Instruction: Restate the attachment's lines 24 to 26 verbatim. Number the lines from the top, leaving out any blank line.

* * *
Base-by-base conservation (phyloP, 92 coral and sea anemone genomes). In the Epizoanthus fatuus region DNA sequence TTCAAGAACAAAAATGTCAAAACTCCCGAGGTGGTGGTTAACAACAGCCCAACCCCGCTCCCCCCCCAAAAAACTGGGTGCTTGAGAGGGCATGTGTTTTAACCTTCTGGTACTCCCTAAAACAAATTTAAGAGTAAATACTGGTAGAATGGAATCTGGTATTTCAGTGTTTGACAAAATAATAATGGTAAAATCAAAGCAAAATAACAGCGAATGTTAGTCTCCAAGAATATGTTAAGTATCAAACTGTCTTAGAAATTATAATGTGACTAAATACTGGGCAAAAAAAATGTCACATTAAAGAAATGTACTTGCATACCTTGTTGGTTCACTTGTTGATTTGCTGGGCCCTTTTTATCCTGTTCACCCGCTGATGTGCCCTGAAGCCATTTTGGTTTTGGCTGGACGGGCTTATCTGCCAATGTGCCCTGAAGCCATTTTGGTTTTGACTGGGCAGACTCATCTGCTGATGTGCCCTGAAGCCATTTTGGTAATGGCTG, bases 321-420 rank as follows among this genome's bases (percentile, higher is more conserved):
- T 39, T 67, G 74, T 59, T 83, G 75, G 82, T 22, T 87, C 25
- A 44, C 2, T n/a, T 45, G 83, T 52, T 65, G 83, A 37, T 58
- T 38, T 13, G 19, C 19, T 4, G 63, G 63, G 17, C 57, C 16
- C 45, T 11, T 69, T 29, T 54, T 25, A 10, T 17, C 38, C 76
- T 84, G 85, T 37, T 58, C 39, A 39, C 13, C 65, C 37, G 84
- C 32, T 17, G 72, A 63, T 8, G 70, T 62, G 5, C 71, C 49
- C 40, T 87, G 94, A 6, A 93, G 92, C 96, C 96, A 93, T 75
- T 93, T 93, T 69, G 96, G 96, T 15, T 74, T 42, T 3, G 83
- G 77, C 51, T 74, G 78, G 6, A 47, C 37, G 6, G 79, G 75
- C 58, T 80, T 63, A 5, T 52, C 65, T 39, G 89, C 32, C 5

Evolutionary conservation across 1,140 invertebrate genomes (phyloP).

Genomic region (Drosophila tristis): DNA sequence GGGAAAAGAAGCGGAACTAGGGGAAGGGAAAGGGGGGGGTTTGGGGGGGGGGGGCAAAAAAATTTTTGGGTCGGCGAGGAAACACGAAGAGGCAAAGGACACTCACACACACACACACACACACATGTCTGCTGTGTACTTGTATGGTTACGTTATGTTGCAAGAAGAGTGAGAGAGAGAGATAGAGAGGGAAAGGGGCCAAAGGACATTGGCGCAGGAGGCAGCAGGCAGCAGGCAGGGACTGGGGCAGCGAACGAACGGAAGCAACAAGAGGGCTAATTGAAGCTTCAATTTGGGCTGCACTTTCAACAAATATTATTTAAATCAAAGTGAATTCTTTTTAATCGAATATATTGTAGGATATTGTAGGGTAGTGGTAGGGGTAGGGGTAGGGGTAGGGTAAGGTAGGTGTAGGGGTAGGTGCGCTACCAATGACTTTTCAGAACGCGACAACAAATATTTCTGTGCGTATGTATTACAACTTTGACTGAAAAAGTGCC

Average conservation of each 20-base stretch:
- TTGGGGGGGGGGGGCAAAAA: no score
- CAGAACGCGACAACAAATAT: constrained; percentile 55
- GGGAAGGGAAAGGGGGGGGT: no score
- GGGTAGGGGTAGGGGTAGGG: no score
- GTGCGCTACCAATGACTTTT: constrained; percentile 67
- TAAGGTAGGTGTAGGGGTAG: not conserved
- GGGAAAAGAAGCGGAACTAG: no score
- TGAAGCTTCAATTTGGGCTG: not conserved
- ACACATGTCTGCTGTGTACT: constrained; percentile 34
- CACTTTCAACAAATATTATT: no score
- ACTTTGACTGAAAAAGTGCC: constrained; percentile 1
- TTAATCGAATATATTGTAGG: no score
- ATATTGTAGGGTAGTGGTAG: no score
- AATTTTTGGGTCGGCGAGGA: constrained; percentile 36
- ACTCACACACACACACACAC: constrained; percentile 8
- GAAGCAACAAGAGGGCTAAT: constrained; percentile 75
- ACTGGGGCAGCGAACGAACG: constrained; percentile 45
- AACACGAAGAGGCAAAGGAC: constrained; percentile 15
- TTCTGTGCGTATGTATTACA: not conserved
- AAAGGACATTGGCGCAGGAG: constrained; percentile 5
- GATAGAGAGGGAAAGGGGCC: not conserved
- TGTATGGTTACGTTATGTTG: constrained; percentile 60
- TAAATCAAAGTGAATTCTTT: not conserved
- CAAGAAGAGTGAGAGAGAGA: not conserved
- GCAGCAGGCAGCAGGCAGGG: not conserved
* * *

- CACTTTCAACAAATATTATT: no score
- ACTTTGACTGAAAAAGTGCC: constrained; percentile 1
- TTAATCGAATATATTGTAGG: no score